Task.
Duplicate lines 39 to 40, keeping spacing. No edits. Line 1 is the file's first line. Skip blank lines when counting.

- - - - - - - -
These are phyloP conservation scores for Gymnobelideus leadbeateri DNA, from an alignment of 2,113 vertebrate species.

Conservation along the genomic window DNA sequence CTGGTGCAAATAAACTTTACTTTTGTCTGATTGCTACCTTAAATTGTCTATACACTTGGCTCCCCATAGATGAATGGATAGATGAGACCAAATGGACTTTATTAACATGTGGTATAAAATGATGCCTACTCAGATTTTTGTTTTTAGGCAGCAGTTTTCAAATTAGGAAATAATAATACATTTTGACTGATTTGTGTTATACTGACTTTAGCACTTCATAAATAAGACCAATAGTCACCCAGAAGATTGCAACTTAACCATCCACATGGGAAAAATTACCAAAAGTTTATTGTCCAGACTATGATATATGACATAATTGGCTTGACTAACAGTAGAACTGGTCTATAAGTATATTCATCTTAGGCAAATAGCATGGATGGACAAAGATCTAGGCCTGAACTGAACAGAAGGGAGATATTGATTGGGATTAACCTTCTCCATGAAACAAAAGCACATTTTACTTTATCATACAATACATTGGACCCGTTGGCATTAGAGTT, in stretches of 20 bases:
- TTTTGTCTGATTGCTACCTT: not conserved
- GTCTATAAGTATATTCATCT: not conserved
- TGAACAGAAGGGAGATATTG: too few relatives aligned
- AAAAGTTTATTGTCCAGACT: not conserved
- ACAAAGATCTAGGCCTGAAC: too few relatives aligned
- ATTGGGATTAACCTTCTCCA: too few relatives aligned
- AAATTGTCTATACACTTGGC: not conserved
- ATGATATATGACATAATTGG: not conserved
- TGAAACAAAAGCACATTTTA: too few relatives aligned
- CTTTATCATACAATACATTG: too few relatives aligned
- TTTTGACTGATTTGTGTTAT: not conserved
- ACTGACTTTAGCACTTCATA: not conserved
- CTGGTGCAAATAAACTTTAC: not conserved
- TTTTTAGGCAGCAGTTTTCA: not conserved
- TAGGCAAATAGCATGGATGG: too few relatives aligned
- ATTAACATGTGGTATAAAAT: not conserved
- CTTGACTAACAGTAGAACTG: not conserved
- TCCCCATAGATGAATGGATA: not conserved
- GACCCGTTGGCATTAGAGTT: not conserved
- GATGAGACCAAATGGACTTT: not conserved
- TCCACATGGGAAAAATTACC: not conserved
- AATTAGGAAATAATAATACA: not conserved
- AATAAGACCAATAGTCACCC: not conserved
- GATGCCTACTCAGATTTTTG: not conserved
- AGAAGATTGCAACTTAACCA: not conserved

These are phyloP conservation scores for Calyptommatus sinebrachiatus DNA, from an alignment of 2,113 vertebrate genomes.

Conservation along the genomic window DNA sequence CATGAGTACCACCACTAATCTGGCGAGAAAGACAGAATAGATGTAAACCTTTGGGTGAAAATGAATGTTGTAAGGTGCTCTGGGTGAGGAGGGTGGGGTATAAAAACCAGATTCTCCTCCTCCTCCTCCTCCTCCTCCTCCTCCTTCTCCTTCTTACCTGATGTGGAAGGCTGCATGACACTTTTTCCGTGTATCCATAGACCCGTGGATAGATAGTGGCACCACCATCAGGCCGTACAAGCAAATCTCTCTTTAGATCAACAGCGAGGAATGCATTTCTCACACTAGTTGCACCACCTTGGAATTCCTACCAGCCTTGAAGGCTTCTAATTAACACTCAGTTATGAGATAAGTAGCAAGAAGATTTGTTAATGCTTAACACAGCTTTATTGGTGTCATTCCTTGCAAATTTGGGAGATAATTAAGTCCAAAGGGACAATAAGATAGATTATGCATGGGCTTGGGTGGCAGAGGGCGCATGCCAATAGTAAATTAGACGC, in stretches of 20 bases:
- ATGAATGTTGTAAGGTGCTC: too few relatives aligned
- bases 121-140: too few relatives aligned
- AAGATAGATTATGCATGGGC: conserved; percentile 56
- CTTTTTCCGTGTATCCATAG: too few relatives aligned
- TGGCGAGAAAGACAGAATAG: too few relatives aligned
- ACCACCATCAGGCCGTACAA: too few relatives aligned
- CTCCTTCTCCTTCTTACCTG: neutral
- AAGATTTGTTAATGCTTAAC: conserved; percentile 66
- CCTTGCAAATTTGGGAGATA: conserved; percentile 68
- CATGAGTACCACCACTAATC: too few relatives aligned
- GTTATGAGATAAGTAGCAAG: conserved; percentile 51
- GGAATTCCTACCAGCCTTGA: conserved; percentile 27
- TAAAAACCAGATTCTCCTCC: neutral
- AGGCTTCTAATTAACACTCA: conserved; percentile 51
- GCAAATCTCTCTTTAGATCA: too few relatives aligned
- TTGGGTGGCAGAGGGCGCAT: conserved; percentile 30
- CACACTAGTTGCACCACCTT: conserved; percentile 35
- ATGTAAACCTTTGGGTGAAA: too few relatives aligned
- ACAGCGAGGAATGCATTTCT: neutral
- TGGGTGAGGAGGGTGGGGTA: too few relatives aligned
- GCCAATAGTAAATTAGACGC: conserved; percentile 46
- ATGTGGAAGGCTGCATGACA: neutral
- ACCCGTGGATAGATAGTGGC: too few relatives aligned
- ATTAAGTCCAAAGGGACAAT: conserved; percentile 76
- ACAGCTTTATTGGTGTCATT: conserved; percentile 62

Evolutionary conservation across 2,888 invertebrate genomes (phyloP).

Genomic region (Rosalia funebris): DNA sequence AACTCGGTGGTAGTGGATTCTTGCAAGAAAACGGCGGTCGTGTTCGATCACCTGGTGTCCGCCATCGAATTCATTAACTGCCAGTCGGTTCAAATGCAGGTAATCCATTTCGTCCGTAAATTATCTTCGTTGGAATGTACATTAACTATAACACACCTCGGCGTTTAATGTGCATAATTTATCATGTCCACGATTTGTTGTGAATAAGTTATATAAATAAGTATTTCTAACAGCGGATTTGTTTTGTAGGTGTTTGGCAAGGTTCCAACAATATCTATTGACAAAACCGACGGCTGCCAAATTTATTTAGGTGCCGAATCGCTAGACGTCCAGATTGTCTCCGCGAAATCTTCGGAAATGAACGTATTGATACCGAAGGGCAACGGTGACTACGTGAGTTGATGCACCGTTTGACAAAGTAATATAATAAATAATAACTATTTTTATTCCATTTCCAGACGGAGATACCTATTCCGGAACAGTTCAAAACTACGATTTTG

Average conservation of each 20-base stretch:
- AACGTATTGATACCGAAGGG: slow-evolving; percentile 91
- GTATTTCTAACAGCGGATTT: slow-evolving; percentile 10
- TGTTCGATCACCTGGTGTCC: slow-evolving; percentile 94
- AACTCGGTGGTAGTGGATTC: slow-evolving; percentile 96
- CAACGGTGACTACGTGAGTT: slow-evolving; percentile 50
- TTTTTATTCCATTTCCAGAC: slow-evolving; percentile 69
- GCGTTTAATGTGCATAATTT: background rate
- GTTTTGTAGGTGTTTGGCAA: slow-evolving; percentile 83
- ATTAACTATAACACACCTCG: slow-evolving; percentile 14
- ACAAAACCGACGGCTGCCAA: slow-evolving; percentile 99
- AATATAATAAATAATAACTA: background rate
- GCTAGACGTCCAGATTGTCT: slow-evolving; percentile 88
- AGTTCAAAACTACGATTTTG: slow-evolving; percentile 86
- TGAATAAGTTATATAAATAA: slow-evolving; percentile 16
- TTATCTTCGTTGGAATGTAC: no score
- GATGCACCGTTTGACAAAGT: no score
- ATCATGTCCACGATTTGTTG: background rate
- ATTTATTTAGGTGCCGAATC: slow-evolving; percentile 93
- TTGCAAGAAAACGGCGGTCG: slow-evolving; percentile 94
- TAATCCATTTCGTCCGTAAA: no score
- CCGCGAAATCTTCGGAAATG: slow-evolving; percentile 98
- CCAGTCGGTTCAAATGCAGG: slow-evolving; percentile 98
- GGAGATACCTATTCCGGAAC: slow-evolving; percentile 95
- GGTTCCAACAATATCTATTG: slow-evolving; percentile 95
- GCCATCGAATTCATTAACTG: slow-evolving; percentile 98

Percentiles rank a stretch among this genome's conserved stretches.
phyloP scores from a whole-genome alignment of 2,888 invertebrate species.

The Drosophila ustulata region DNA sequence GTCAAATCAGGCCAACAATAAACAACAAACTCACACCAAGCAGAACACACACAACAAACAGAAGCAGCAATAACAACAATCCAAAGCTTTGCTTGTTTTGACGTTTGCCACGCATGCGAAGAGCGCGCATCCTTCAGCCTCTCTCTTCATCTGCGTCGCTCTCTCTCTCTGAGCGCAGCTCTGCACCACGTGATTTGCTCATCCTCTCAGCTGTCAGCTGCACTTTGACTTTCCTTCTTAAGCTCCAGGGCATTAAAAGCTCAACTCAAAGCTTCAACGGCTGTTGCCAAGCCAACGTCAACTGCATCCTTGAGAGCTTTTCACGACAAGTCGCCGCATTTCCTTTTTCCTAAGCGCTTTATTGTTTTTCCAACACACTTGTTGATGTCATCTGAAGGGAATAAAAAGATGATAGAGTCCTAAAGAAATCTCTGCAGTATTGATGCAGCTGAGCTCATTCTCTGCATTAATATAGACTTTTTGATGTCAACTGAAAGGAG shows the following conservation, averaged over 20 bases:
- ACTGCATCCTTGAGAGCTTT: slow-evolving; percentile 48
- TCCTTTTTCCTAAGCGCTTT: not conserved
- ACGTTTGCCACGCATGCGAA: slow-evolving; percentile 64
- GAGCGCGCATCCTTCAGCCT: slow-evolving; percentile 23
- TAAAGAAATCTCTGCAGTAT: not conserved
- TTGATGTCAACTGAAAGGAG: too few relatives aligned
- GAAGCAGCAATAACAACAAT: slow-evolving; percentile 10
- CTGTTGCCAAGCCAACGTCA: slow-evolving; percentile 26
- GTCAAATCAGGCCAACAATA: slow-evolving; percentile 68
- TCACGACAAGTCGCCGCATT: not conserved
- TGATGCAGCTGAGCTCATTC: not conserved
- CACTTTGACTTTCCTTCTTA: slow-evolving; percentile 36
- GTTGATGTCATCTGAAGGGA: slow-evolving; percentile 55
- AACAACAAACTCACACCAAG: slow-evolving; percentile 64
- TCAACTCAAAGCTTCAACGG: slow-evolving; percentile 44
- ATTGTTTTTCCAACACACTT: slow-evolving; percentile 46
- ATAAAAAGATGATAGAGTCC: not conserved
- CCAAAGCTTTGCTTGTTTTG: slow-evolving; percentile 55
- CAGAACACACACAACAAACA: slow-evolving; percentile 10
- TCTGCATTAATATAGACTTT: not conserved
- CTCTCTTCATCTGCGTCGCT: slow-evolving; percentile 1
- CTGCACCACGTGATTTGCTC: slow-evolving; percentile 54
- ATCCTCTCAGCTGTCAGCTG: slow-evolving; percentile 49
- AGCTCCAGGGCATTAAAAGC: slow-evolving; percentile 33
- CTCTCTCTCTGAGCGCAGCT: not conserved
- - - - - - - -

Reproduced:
- CATGAGTACCACCACTAATC: too few relatives aligned
- GTTATGAGATAAGTAGCAAG: conserved; percentile 51